A hybrid simulation model to predict the cooling energy consumption for residential housing in Hong Kong

Kwok Wai Mui, Ling Tim Wong, Manoj Kumar Satheesan, Anjana Balachandran

Research output: Journal article publicationJournal articleAcademic researchpeer-review

2 Citations (Scopus)


In Hong Kong, buildings consume 90% of the electricity generated and over 60% of the city’s carbon emissions are attributable to generating power for buildings. In 2018, Hong Kong residential sector consumed 41,965 TJ (26%) of total electricity generated, with private housing accounting for 52% and public housing taking in 26%, making them the two major contributors of greenhouse gas emissions. Furthermore, air conditioning was the major source consuming 38% of the electricity generated for the residential building segment. Strategizing building energy efficiency measures to reduce the cooling energy consumption of the residential building sector can thus have far-reaching benefits. This study proposes a hybrid simulation strategy that integrates artificial intelligence techniques with a building energy simulation tool (EnergyPlus™) to predict the annual cooling energy consumption of residential buildings in Hong Kong. The proposed method predicts long-term thermal energy demand (annual cooling energy consumption) based on shortterm (hourly) simulated data. The hybrid simulation model can analyze the impacts of building materials, construction solutions, and indoor–outdoor temperature variations on the cooling energy consumed in apartments. The results indicate that using low thermal conductivity building materials for windows and external walls can reduce the annual cooling energy consumption by 8.19%, and decreasing the window-to-wall ratio from 80% to 40% can give annual cooling energy savings of up to 18%. Moreover, significant net annual cooling energy savings of 13.65% can be achieved by changing the indoor set-point temperature from 24C to 26C. The proposed model will serve as a reference for building energy efficiency practitioners to identify key relationships between building physical characteristics and operational strategies to minimize cooling energy demand at a minimal time in comparison to traditional energy estimation methods.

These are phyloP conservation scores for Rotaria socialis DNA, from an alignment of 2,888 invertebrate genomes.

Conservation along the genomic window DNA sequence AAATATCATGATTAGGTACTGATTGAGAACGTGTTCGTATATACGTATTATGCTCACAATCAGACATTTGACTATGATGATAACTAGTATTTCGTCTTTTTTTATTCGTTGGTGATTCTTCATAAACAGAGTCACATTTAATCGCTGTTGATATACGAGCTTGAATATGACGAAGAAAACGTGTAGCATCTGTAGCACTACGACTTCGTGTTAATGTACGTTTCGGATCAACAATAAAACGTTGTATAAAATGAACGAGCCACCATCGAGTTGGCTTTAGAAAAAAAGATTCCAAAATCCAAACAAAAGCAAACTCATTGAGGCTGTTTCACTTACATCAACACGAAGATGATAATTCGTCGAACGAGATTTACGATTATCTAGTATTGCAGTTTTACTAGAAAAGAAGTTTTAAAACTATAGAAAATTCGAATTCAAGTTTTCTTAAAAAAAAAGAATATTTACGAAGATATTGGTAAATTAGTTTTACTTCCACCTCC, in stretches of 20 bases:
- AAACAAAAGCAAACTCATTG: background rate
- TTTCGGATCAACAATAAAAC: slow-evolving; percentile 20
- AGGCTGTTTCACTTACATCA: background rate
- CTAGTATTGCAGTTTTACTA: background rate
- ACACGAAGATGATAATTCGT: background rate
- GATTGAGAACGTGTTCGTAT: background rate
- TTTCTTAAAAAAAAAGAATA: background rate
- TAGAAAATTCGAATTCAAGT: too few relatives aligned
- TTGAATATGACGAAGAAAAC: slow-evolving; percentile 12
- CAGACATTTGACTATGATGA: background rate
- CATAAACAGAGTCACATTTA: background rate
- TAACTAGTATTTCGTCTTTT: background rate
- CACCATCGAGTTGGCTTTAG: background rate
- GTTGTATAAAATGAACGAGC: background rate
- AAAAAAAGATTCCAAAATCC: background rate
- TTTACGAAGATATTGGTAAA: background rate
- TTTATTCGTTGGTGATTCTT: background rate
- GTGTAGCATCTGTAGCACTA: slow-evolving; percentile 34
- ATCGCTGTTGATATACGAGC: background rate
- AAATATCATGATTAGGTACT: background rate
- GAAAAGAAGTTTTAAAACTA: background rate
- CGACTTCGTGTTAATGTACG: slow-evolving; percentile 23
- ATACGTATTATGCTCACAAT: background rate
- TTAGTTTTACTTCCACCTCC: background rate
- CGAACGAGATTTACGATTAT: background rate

Original languageEnglish
Article number4850
Issue number16
Publication statusPublished - 2 Aug 2021


  • Annual cooling energy prediction
  • Climate change
  • Hybrid EP-ANN model
  • Residential buildings

ASJC Scopus subject areas

  • Renewable Energy, Sustainability and the Environment
  • Fuel Technology
  • Energy Engineering and Power Technology
  • Energy (miscellaneous)
  • Control and Optimization
  • Electrical and Electronic Engineering


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